08/08/2013 09:36 EDT | Updated 10/08/2013 05:12 EDT

Milan, Arsenal join Champions League playoff draw complicated by match-fixing legal cases

GENEVA - AC Milan and Arsenal enter the Champions League on Friday in the draw for a playoff round that could be decided in courtrooms as well as stadiums.

Seven-time winner Milan and Arsenal are seeded in the 10-team non-champions section where potential opponents include Fenerbahce and Metalist Kharkiv — both threatened with expulsion by UEFA because club officials are implicated in match-fixing cases.

Metalist faces a UEFA disciplinary panel next Tuesday, one week before first-leg matches begin, but could appeal any ruling at the Court of Arbitration for Sport and continue to play.

Fenerbahce is already heading to CAS. The Turkish club awaits a hearing date to appeal against a two-year ban from UEFA competitions. A verdict is expected before the Aug. 29 group-stage draw in Monaco.

The other seeded non-champions are group-stage regulars Lyon, Schalke and Zenit St. Petersburg. Seedings are decided by clubs' results in UEFA competitions over the previous five seasons.

Portuguese newcomer Pacos de Ferreira joins the unseeded pool alongside Fenerbahce, debutant Metalist, 1988 European Cup winner PSV Eindhoven and Real Sociedad.

Ten national title-holders are in a separate section of the draw, includes former European champions Celtic (1967) and Steaua Bucharest (1986). They are seeded alongside Basel, Dinamo Zagreb and Viktoria Plzen.

Unseeded teams looking to break into the group-stage elite are Austria Vienna, Legia Warsaw, Ludogorets Razgrad, Maribor and Shakhter Karagandy.

Ludogorets and Shakhter, which have both advanced further than ever before in European competitions, are the true underdogs with UEFA club rankings of No. 295 and 324, respectively.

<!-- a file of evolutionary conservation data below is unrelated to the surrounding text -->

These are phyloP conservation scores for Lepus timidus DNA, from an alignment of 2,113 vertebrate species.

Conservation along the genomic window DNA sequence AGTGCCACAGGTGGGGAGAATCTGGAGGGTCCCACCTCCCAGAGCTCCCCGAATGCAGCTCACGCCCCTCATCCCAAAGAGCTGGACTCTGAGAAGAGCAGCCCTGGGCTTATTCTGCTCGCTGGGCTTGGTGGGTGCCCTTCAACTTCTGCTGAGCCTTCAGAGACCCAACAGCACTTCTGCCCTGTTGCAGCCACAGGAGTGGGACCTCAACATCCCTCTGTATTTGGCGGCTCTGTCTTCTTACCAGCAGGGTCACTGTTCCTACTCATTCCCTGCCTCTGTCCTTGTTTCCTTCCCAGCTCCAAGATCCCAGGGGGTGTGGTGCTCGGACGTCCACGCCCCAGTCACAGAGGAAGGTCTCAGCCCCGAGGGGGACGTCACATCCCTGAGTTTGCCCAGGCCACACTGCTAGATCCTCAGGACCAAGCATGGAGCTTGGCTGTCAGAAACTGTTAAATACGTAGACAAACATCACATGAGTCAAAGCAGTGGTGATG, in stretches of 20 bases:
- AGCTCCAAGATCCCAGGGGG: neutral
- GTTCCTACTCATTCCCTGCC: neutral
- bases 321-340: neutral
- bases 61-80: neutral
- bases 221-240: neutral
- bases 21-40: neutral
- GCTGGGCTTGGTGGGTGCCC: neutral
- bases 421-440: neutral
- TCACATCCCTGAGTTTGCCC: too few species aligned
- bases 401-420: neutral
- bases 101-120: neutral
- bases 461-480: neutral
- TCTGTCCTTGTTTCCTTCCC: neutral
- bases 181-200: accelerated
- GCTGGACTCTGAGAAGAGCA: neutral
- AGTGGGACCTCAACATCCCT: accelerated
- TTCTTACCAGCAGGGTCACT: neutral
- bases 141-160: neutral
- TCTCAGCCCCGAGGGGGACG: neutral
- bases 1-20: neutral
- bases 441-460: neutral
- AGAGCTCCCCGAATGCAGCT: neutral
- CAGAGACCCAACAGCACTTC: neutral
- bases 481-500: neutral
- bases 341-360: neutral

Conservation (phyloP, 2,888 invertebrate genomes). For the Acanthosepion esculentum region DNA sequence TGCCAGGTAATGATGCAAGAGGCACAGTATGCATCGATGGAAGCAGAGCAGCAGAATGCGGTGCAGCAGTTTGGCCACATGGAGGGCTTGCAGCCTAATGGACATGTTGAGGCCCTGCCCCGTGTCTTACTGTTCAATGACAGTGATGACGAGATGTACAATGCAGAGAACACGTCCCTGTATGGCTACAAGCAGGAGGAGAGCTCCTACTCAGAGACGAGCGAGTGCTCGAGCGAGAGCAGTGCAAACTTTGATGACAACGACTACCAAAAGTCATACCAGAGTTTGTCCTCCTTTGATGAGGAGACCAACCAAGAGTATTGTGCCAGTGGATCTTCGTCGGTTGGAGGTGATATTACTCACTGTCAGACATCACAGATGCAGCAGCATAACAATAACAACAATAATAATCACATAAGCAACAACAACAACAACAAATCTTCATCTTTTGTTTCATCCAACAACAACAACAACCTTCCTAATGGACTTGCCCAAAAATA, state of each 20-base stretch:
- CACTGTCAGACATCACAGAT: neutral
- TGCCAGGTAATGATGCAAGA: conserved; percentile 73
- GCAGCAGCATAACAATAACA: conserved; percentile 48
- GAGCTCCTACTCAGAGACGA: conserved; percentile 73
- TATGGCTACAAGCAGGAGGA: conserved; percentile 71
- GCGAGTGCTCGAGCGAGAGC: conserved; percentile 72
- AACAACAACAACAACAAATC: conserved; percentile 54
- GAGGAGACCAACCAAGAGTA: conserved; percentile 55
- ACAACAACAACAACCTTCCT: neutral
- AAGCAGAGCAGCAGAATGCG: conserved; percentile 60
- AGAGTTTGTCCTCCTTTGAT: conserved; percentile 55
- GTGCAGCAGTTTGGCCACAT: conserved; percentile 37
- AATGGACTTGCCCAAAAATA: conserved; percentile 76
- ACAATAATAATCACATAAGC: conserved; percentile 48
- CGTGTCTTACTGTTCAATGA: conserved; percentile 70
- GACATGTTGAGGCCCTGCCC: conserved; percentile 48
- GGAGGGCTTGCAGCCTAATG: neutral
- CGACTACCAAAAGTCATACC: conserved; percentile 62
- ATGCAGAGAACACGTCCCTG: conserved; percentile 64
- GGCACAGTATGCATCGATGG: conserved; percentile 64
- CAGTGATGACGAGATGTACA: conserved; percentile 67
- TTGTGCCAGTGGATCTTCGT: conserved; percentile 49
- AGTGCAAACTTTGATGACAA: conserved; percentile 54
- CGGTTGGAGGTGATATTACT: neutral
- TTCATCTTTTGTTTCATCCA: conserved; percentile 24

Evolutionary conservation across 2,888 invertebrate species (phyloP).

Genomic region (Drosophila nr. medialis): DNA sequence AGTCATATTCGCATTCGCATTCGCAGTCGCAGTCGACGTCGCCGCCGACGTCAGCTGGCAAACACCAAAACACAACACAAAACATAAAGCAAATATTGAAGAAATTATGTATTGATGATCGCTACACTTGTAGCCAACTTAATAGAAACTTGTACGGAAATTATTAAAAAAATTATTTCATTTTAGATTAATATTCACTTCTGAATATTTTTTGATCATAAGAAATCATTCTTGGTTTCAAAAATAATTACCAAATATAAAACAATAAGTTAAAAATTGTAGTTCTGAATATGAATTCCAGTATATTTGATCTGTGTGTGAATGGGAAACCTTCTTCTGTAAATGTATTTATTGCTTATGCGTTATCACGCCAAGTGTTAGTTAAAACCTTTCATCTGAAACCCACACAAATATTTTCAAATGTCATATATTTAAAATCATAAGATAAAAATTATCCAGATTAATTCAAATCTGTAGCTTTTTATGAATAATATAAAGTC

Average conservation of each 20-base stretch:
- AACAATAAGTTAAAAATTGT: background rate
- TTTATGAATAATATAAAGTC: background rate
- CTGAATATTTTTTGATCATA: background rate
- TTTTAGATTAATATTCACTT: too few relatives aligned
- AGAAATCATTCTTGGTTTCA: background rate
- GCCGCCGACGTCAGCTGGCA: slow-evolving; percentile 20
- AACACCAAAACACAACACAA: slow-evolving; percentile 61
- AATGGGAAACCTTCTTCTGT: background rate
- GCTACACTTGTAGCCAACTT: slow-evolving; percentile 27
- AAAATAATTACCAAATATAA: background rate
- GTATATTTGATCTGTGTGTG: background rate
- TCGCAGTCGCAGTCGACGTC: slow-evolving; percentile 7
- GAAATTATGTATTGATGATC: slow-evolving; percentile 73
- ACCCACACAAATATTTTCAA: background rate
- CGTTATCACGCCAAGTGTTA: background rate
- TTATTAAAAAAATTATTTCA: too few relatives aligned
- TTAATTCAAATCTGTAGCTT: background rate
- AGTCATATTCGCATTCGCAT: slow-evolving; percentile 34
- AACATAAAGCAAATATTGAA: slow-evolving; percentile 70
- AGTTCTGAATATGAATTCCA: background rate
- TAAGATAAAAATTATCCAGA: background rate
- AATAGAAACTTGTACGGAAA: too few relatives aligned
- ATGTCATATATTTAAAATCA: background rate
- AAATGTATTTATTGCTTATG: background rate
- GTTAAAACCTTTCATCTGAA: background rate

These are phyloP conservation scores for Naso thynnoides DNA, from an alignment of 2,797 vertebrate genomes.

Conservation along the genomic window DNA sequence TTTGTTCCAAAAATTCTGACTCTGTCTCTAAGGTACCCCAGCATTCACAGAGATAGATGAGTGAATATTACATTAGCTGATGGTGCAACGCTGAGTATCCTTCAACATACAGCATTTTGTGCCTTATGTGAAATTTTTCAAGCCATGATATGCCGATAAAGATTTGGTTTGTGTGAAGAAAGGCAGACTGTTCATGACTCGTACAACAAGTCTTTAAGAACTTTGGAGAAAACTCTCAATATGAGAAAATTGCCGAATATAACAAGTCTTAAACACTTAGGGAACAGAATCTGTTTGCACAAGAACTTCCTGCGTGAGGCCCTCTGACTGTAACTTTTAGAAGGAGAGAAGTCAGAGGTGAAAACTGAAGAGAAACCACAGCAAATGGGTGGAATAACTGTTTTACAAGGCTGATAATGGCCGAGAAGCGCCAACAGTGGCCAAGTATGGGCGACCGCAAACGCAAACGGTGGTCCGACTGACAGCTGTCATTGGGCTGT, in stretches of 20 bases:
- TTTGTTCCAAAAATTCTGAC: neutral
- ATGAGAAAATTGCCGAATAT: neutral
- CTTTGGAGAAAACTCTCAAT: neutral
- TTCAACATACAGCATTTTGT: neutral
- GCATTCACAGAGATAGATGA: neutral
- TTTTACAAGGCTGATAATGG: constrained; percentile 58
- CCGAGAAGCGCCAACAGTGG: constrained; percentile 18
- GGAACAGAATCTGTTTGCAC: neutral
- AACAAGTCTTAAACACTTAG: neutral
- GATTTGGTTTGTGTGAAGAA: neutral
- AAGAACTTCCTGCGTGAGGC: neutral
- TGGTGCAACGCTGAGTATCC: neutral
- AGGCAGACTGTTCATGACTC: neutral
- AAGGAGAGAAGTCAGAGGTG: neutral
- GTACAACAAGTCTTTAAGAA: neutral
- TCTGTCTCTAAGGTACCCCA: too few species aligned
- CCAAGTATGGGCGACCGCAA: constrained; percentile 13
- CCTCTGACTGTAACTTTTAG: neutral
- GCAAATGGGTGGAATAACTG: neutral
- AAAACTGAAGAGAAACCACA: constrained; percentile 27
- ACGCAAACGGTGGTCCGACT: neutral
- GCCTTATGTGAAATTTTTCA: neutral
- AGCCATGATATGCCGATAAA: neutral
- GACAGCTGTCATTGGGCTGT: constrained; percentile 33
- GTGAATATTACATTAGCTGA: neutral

Whatever Friday's draw, Ludogorets — whose small home stadium isn't certified by UEFA for high-level matches — likely will play the first leg in Bulgaria because of a Roger Waters concert.

Only the national stadium in Sofia is suitable, and it is unavailable for the Aug. 27-28 second leg because of preparations for the former Pink Floyd star's show later that week.

"Some colossal walls are to be built and it seems that we use the national stadium as a concert hall instead of its actual purpose," Ludogorets owner Kiril Domuschiev told Bulgarian television channel bTV.

Kazakh champion Shakhter scored an upset victory over BATE Borisov — which last season beat eventual winner Bayern Munich in a group match — and followed up by eliminating Skenderbeu of Albania this week.

Each playoff round team collects 2.1 million euros ($2.8 million) prize money, and the 10 winners join 22 elite teams which qualified directly for the lucrative group stage. The 32 group teams will share around 900 million euros ($1.2 billion) on offer for the rest of the competition.

Complications could pile up for UEFA if Fenerbahce and Metalist win their playoff matches on merit but are then removed for legal reasons. Their defeated third qualifying round opponents this week — Salzburg and PAOK Thessaloniki — could also seek to be reinstated.

UEFA's Champions League rules require clubs not to have been involved in fixing matches since April 2007. Fenerbahce's case dates back to 2011 and Metalist's in 2008. Both clubs deny wrongdoing.